In my last article, I talked about the Community Manager job title and how it can mean a lot of different things to different people. I’d like to continue that discussion today by reflecting on another trend that I have noticed.
I am hearing about companies that have training programs for community managers – and many of them. They hire people, put them through a training program and, bam, you have a community manager. This seems to be in contrast to how many other management type positions are handled.
For example, you don’t really hear of companies hiring dozens of marketing managers and running them through “marketing manager training.” There are basic skills and expertise that are expected to apply for the role – the companies don’t train them in those basic skills.
I also have seen a number of community managers where it is their first official non-internship job. They interned somewhere for their last couple of years of college, graduated and now they are a community manager. Or, perhaps, they didn’t intern. They just graduated with a complementary degree and were hired fresh out of college.
I find this trend interesting and, in a way, exciting. Though, it is likely that some “community managers” are really social media marketers, it is a good thing for the profession and, it leads me to ask: has Community Manager become an entry level position?
I don’t think it is a question with a definitive answer. For some companies, it appears to be. For others, it probably isn’t. Given the confusion surrounding the job title, and the number of tasks that are being thrown into it that should really go to marketers or copywriters or someone else, just how much experience is needed is debatable. For some roles, depending on the responsibilities, it may not be entry level.
It may also be due to the fact that there often isn’t anyone under the community manager. There may sometimes be an assistant or a moderator or group of moderators, but I don’t know if you would call it common for those people to be even 30-40 hour a week employees.
If it is becoming entry level, where do the veterans of the space go, in order to advance in their careers? I have seen the title Senior Community Manager come up numerous times. Director of Community is another one and Director of Social Media seems like a natural path of career progression. Rarely, I have seen Vice President of Community or Social Media and Chief Community Officer (shout out to Bill Johnston, Director of Global Online Community at Dell, the first person I knew to hold the CCO title) and it would make sense for some community managers to move over to more senior marketing or communications based roles.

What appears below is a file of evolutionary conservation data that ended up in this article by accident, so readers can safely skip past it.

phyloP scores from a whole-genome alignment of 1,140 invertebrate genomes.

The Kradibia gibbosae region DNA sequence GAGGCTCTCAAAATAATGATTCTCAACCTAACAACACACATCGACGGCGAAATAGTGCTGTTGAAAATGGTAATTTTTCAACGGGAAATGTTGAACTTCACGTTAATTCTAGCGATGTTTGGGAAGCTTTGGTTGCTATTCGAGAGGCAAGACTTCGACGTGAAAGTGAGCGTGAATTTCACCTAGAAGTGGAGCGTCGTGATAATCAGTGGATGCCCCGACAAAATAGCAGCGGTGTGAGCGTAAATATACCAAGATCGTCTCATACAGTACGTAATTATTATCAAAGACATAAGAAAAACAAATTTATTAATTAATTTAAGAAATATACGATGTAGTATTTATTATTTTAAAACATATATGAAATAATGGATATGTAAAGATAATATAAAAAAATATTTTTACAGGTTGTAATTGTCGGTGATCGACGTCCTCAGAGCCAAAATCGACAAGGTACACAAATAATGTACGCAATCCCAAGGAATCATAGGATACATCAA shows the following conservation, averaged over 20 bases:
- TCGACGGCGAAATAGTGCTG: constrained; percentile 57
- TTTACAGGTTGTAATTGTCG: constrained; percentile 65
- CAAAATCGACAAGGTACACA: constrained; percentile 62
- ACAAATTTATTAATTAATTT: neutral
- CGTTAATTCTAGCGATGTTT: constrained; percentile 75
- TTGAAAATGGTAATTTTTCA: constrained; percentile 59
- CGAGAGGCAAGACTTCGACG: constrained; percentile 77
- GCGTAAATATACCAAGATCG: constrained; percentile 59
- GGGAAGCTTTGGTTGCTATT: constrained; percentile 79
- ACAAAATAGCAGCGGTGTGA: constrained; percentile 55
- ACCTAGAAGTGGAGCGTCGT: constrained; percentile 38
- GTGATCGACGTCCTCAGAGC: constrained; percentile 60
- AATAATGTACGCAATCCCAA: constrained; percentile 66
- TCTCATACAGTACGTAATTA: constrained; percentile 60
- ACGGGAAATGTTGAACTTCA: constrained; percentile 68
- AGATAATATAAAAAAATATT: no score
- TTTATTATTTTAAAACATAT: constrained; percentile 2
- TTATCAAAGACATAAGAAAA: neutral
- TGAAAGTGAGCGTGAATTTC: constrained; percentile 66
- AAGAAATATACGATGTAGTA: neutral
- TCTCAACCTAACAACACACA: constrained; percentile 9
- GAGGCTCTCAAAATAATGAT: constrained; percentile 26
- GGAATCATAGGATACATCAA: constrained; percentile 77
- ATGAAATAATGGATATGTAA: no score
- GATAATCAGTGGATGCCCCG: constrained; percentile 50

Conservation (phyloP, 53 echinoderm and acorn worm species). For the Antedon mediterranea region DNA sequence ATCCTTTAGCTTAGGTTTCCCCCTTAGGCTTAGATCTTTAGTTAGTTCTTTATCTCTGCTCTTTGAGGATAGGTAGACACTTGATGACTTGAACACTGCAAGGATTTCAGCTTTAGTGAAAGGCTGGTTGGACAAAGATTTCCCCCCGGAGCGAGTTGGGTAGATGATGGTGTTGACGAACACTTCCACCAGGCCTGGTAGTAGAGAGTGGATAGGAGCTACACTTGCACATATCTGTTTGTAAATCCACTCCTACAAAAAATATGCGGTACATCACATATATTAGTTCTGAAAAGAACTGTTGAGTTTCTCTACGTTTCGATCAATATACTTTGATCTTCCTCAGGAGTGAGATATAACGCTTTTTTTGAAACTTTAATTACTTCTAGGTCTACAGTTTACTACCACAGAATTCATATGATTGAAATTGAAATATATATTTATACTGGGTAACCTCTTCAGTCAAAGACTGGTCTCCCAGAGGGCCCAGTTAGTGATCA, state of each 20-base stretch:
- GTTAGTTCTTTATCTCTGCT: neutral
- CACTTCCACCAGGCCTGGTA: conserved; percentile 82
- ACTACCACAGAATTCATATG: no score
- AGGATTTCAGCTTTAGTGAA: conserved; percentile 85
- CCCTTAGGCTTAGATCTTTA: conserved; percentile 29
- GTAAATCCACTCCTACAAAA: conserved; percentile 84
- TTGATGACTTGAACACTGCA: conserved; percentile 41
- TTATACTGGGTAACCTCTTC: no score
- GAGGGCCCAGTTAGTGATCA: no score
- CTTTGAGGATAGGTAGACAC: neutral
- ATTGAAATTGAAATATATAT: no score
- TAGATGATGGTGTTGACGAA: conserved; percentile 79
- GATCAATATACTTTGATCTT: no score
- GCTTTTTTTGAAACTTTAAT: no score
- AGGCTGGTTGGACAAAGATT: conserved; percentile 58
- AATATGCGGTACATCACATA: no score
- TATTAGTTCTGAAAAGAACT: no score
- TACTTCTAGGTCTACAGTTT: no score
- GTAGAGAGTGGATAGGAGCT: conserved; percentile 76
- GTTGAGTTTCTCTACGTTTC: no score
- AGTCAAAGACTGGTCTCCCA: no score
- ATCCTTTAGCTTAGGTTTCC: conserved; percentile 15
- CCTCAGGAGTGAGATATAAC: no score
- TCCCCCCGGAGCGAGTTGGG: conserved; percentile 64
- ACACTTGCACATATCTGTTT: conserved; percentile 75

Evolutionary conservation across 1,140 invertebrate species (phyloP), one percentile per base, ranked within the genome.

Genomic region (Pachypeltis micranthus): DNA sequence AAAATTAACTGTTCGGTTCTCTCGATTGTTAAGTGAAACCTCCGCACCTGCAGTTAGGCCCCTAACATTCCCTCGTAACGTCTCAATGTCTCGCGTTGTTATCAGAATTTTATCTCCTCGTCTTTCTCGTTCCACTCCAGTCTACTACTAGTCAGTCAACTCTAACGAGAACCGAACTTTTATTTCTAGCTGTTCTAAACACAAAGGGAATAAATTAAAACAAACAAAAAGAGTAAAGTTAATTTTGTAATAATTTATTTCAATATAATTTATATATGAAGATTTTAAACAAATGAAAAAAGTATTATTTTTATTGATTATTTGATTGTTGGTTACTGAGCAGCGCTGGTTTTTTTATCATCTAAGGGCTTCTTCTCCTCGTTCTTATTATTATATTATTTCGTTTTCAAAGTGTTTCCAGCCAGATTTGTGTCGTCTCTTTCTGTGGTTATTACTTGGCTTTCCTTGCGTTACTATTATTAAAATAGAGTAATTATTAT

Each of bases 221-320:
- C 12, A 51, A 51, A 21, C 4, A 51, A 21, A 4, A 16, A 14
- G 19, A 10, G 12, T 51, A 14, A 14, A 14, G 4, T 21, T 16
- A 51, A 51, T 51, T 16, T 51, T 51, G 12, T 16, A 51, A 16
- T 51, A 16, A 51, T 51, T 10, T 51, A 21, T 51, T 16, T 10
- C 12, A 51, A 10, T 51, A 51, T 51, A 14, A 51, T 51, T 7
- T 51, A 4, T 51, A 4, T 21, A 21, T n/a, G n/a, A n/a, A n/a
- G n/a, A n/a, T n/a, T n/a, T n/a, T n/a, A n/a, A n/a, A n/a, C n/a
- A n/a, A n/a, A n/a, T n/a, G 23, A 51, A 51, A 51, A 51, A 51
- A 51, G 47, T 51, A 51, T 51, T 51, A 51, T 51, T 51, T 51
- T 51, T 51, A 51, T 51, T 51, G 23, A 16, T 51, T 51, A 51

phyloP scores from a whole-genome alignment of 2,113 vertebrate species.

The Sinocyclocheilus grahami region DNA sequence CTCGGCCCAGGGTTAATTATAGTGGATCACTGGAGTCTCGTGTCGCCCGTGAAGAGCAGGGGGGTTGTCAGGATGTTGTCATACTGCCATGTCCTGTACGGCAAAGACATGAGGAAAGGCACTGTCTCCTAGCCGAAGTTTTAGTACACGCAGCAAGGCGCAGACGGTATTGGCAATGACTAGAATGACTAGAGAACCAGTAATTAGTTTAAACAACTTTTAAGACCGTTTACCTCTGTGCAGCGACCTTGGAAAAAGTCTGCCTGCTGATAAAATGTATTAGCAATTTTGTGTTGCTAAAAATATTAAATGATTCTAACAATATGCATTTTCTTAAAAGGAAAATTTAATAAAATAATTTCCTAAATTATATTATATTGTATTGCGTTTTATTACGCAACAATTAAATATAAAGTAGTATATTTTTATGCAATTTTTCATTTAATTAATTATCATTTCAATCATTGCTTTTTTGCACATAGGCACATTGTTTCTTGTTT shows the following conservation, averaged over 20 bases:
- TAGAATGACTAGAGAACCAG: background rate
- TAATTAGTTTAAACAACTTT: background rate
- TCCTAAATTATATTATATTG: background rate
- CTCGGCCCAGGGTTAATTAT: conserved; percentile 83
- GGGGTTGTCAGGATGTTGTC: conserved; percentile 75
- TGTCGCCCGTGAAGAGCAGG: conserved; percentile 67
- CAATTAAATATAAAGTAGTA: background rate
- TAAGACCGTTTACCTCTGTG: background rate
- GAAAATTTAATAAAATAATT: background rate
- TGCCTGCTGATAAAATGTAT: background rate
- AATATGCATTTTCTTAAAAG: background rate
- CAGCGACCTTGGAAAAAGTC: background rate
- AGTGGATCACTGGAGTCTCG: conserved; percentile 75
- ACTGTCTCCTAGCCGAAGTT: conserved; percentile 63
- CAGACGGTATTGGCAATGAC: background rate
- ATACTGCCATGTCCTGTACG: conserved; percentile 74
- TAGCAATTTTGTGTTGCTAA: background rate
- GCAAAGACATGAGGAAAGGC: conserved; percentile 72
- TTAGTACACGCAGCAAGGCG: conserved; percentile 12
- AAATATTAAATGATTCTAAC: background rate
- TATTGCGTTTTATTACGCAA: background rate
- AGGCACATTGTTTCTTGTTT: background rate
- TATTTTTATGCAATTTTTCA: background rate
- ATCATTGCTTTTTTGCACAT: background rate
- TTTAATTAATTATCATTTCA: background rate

Though I enjoy being an entrepreneur and the freedom it affords, I occasionally look over interesting jobs that pop up and listen with interest to those who might offer me a role of sorts. And, to speak personally, I could not see myself accepting a community manager role, just because it would not be a step up for me – it would be a step down, based on how the role is generally viewed on the totem pole. It just isn’t seen as a high level role, which is the role that would be commensurate with my experience and would be worth leaving the entrepreneurial world for.
Is that for better or for worse? It depends on your perspective. If someone is thrown into the role of managing a large, active online community, including forums, that could be overwhelming to a person who has never been in the role before. If all they are doing is managing a Twitter profile, then it might be different. In any case, it can be dangerous to hand off the keys to your company’s social or community kingdom to someone who is not seasoned in the role. Experience can be beneficial, though it may not be required. Ideally, they’d at least be working with someone, perhaps the person above them at the company, that has that experience, that they can learn from.
With that in mind, I think there is no doubt that, as the profession is maturing, the idea of the community manager is changing and becoming more widespread. In the end, I think it is a good thing for all who inhabit it and that we should be careful to ensure that these roles stay focused on community and that they not become a mishmash of tasks best assigned to other departments. Community is important and it deserves focus.